You fly a P-40 with two hundred gallons of aviation fuel that last two and a half hours for five hundred miles. When you fill-up with another two hundred gallons you use fifty-four-gallon tins that came, across the 681 miles of the Burma Road, or four fifty-five gallon drums from over the Hump. You burned up gas faster than all the Chinese can get it here to you. Look! You won’t see railroad, tank cars or gas trucks, or any transportation. There will be coolies rolling fifty-five-gallon drums from Kunming to Chanyi, almost a hundred miles. It takes coolies forty days for those drums to move from Kunming to Kweilin to provide less than one full service for your ship. Sometimes you’ll see two coolies carrying one drum slung on a gin pole between them – three hundred and fifty pounds of gasoline and fifty pounds of can. That method can take seventy to seventy-five days. We have to wait a long time for a hundred thousand gallons to build up. Then we have barely enough for a full three-day mission for twenty-five fighter planes or a one day mission for a dozen medium bombers.
(Gen Claire Lee Chennault explaining the Chinese sacrifice to his Fighter Group Commander, 1942.
With the end state defined, Chennault analyzed his means. The rapid Japanese advances during his first month in China surprised him for he thought he would have far more time to train and prepare the China Air Force. His study had two parts and was continuous over his eight-year fight. First, he determined the resources available, dividing them into humans and equipment, and he determined the characteristics of each. Second, he tailored his well-defined operational concepts and doctrine to the people, equipment, and the theater. He used his theories to maximize the effectiveness of the resources. The theater possessed the means for Chennault to establish protection and detection but the Chinese desperately needed outside resources to mount any serious interception and destruction.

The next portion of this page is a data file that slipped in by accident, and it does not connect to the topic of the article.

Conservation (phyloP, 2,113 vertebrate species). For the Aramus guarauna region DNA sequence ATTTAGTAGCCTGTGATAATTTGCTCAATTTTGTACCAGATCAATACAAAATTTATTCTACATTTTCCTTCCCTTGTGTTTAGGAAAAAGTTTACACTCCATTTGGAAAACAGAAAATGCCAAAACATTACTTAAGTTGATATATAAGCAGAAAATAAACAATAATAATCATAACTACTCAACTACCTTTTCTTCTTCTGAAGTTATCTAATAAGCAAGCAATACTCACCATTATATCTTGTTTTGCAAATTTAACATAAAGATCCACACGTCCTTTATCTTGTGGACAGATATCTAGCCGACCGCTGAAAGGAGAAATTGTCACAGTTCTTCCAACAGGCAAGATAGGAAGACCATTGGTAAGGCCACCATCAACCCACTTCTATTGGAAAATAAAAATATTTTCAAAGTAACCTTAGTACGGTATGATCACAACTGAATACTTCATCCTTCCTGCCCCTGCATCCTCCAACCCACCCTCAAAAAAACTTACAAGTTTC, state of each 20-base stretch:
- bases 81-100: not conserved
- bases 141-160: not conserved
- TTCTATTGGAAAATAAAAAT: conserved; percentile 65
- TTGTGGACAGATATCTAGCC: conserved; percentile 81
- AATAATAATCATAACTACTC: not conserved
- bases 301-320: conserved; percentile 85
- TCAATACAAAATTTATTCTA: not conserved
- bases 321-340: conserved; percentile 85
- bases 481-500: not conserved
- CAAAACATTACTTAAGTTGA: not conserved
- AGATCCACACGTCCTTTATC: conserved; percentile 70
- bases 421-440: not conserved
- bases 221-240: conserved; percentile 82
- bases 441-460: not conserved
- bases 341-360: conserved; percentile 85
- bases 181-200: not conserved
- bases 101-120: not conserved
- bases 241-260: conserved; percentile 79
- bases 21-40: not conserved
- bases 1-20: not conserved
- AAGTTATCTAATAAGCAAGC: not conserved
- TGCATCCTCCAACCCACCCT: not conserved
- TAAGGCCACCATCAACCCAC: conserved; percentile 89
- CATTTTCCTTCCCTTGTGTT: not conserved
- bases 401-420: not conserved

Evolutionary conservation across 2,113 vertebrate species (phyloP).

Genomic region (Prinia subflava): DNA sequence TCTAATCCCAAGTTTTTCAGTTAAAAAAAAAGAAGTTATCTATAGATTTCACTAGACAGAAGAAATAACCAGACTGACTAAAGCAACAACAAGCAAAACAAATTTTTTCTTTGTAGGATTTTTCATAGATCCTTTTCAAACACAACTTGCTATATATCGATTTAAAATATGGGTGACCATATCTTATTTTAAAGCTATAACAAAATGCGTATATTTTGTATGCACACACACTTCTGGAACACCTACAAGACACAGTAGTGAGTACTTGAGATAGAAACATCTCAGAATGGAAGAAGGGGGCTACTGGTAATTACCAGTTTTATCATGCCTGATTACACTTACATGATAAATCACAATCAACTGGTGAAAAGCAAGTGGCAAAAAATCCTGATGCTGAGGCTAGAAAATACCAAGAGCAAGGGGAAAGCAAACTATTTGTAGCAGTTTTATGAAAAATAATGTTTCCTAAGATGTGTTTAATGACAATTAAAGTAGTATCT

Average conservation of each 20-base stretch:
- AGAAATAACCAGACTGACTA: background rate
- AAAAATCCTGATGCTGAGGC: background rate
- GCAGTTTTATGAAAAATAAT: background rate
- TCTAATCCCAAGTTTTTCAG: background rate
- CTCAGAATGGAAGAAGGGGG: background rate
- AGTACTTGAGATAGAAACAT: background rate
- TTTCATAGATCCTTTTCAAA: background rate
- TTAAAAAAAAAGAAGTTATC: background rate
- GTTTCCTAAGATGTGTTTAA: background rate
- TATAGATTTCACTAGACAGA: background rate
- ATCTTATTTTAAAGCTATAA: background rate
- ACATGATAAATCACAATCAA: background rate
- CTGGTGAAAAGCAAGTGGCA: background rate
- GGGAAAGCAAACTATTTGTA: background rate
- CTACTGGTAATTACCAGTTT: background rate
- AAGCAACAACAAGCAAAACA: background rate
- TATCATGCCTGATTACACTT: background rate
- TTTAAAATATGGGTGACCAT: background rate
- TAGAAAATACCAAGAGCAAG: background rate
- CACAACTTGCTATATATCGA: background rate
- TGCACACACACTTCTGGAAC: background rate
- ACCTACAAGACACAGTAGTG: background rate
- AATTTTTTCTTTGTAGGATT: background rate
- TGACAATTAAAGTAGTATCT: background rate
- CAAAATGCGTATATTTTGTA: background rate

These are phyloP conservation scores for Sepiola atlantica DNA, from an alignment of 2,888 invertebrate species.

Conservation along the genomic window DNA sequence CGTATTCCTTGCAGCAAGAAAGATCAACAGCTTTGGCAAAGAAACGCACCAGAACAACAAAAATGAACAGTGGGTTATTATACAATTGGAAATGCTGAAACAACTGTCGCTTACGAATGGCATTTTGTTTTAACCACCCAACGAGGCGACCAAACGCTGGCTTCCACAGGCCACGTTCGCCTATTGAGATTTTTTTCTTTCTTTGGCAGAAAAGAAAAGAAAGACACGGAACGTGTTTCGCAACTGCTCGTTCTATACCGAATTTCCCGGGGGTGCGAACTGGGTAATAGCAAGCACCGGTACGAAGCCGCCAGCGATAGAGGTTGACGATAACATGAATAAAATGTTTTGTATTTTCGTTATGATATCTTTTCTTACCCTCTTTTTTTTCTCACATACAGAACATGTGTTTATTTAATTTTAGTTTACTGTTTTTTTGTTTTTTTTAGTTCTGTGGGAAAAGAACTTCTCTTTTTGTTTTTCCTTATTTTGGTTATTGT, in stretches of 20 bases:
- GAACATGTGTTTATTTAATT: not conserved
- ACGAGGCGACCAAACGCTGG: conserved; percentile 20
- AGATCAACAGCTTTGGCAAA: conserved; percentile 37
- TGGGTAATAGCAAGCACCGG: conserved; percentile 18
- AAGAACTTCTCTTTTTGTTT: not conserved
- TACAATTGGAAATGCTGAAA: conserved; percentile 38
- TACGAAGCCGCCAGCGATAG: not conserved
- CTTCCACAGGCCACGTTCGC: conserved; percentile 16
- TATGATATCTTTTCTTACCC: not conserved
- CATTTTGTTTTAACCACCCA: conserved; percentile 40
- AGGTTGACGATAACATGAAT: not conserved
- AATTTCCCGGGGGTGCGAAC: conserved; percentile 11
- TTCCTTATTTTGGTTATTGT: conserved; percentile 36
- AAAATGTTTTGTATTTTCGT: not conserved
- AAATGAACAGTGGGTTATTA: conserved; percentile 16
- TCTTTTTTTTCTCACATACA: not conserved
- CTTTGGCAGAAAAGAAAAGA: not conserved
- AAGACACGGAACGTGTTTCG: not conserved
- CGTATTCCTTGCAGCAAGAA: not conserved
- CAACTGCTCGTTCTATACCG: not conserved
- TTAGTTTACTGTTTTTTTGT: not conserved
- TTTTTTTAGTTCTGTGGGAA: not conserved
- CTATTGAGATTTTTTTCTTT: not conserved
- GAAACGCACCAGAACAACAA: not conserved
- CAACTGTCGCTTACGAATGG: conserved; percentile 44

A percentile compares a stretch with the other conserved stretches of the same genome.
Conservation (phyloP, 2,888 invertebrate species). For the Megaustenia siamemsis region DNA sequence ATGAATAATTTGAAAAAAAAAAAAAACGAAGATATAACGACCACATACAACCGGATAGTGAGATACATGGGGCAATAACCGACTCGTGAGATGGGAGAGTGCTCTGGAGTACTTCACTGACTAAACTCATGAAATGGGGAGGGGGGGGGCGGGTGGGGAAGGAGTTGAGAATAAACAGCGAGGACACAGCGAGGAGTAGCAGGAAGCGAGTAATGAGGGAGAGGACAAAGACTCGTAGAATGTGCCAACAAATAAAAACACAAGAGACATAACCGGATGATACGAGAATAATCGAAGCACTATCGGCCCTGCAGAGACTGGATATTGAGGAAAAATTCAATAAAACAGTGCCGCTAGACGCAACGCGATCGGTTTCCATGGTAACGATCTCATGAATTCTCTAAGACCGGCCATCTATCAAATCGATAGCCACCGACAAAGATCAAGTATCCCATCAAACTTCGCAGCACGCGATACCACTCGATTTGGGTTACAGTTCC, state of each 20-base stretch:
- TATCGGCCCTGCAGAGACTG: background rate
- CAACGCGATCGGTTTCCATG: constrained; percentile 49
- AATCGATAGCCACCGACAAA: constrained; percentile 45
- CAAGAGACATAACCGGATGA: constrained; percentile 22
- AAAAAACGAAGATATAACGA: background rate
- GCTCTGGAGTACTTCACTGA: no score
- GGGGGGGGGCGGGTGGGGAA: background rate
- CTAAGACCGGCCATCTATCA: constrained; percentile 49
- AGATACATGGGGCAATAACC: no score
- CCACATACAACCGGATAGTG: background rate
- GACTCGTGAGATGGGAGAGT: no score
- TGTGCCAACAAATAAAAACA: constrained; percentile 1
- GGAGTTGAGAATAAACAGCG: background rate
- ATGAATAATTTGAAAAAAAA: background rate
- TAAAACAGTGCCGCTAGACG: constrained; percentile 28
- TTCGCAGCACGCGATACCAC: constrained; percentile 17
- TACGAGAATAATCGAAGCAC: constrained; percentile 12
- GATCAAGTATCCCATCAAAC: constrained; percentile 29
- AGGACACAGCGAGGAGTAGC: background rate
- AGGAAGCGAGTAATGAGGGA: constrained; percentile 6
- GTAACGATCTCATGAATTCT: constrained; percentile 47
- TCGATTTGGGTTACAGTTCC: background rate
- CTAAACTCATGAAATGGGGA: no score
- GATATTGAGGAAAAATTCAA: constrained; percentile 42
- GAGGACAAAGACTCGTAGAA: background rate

The numbers of Chinese volunteers were the backbone of the Chinese war effort. One of China’s harsh realities was that human life was the country’s most abundant resource, to be sacrificed as necessary so that the life of the nation might go on. Chennault credits Donald’s unstinting help and understanding with his success in mastering the Chinese character. Without the help, Chennault said: no doubt I would have sailed home in disgust with a superficial Occidental contempt for the East.
The schoolmaster found two challenges: teaching pilots and air defenders who had never shot a duck to lead a moving target in the air, and building runways without engineers or machinery. Even with help from foreign missions and individuals, the progress was still slow. China lacked what plagued Chennault most – no mechanical or engineering background that gave western pilots and mechanics a grounding in fundamental skills. Chennault accepted China’s backwardness and did not fault it, instead, he adapted to their culture. He embraced some traits while others appalled him. But he did not judge.
During the early stages of the Second Sino-Japanese War, the Chinese had some success. The German-trained and equipped units fought well but when flanked in late 1938 it became evident that the Japanese advance could only be slowed, not stopped. In July of 1937, the Japanese sent unescorted bombers over Nanking three times in five days and suffered the destruction of 54 planes and crews. Three days later they repeated the attack at night but Chennault coordinated the searchlights and air defense protection to bag seven of the thirteen raiders’ destruction.